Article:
Suspension Tuning Guide

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MistrissKittie
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Suspension Tuning Guide

#1 Post by MistrissKittie » Sat Oct 28, 2006 9:28 pm

Learing The Lingo

Every activity has its own language. Learning a new skill sometimes feels as if it requires scaling a linguistic learning curve that makes surmounting Mt. Everest seem like a day hike. To the uninitiated--not that any Sport Rider reader could be accused of this--the language of motorcyclists can seem just as daunting. So, to make sure we're all standing on top of the same hill, peruse the terminology below to help speed yourself along to suspension enlightenment.

Bottoming (also called bottoming out)--when a suspension component reaches the end of its travel under compression. Bottoming is the opposite of topping out. Cartridge Fork--a sophisticated type of fork that forces oil through bending shims mounted to the face of damping pistons contained within the fork body. The primary advantage of cartridge forks is they are less progressive than damping rod forks. The shims allow damping control at very low suspension speeds while high speeds deflect the shims more--causing less high-speed damping than fixed orifice damping rods. The resulting ride is firmer with less dive under braking while simultaneously lessening the amount of force square-edged bumps transfer to the chassis.

Compression Damping--controls the initial "bump stroke" of the suspension. As the wheel is forced upward by the bump, the compression circuit controls the speed at which the suspension compresses, helping to keep the spring from allowing an excessive amount of travel or bottoming of the suspension. Damping--viscous friction caused by forcing a fluid through some type of restriction. Damping force is determined by the speed of the fluid movement, not the distance of suspension travel.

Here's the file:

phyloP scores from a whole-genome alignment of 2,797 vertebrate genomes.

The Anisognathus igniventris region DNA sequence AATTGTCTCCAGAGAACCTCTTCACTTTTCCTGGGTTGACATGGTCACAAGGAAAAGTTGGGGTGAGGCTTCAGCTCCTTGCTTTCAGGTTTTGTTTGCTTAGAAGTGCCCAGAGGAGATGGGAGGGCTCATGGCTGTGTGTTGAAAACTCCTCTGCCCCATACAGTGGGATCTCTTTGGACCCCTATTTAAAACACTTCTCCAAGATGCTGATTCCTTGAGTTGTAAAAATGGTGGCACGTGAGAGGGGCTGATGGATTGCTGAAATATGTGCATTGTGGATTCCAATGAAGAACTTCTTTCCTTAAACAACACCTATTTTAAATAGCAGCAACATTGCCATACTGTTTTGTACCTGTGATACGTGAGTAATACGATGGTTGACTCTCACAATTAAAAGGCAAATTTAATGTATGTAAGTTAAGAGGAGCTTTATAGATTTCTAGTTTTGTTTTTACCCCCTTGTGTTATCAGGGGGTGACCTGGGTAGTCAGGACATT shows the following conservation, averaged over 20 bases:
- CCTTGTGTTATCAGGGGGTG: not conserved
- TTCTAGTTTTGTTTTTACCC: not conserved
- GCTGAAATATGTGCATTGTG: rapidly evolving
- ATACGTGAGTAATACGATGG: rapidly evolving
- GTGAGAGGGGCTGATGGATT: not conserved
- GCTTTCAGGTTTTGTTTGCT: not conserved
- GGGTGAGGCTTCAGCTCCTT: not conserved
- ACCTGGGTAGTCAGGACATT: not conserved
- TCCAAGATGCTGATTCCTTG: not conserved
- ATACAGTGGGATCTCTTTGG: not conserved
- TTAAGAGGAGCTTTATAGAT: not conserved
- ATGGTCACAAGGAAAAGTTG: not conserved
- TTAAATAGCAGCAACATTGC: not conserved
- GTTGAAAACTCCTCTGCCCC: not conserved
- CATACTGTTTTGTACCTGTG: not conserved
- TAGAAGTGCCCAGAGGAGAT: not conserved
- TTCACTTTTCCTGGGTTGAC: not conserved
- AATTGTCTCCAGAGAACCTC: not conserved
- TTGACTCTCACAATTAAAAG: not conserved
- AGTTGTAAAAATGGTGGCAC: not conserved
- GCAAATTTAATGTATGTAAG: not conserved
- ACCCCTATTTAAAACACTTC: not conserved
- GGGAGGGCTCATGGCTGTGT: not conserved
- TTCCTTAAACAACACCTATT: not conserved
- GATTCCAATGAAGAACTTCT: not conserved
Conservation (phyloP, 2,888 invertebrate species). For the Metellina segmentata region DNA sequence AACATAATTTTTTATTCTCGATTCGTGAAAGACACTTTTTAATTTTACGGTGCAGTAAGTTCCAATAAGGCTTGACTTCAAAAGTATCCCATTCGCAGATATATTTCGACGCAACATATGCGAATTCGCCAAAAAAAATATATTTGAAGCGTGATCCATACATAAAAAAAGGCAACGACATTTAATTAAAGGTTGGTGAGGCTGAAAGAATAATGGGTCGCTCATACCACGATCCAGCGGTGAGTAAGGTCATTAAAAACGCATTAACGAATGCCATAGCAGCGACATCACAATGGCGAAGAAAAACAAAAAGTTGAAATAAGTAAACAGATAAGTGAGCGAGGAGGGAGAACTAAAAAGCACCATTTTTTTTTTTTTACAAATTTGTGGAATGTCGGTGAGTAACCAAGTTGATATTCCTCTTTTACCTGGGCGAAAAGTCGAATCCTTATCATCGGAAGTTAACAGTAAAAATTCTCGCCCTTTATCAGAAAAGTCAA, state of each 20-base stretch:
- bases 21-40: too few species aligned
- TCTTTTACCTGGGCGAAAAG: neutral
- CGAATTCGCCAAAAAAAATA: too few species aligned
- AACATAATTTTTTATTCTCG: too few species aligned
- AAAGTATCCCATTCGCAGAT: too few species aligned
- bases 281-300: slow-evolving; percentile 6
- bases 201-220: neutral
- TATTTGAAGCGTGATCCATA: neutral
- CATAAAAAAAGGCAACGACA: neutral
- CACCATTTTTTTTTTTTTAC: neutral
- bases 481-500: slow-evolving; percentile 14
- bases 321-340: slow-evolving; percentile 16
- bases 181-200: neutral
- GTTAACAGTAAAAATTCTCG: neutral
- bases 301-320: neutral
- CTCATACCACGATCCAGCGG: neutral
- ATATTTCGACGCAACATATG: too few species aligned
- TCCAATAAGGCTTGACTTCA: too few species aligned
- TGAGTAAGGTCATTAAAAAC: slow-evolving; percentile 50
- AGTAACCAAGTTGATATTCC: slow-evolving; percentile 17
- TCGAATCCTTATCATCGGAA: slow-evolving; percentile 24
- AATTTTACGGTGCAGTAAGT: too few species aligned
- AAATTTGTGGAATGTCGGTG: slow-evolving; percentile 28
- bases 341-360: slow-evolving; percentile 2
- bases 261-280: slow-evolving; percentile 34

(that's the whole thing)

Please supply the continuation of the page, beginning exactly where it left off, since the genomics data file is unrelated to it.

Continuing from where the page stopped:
Damping Rod Fork--a simple type of fork that utilizes a tube with holes in it to create compression and rebound damping, delivering an extremely progressive damping curve. The faster the wheel moves vertically, the more oil that is shoved through the holes. Typically, damping rod forks have very little low-speed damping and a great deal of high-speed damping. The ride is characterized by excessive fork dive under braking and hydraulic lock when encountering square-edged bumps. Any change to the damping rod system, such as changing the size of the holes or altering the oil viscosity, affects the entire speed range.

Fork Oil Level--the level of oil within the fork as measured when fully compressed without the spring installed. It is used in tuning the amount of air contained inside the fork. Since compressing air makes it act as a spring, raising the oil level leaves less room for air, resulting in a rising rate throughout the fork's travel. Reducing the oil level reduces the force at the bottom, giving a more linear rate.

Free Sag--the amount the bike settles under its own weight. Both streetbikes and race bikes require 0 to 5mm of free sag on the rear. The bike should not top out hard.

High-Speed Damping--damping to control fast vertical movements of suspension components caused by road characteristics such as square-edged bumps. High-Speed damping is independent of motorcycle speed.

Low-Speed Damping--damping to control slow vertical suspension movements such as those caused by ripples in pavement. (This is also independent of motorcycle speed.)

Packing--a phenomenon caused by excessive rebound damping. When a series of bumps, such as ripples, are encountered the suspension does not rebound completely between bumps and compresses (packs) further down on each successive bump. This can drastically change steering geometry if packing occurs on only one end of the motorcycle.

Preload--the distance a spring is compressed from its free length as it's installed with the suspension fully extended. Preload Adjuster--a method of adjusting suspension components' preload externally. These can be ramped or threaded.

Preload Spacer--material used to adjust a fork's preload internally. Typically, thin-walled aluminum or PVC tubing is used.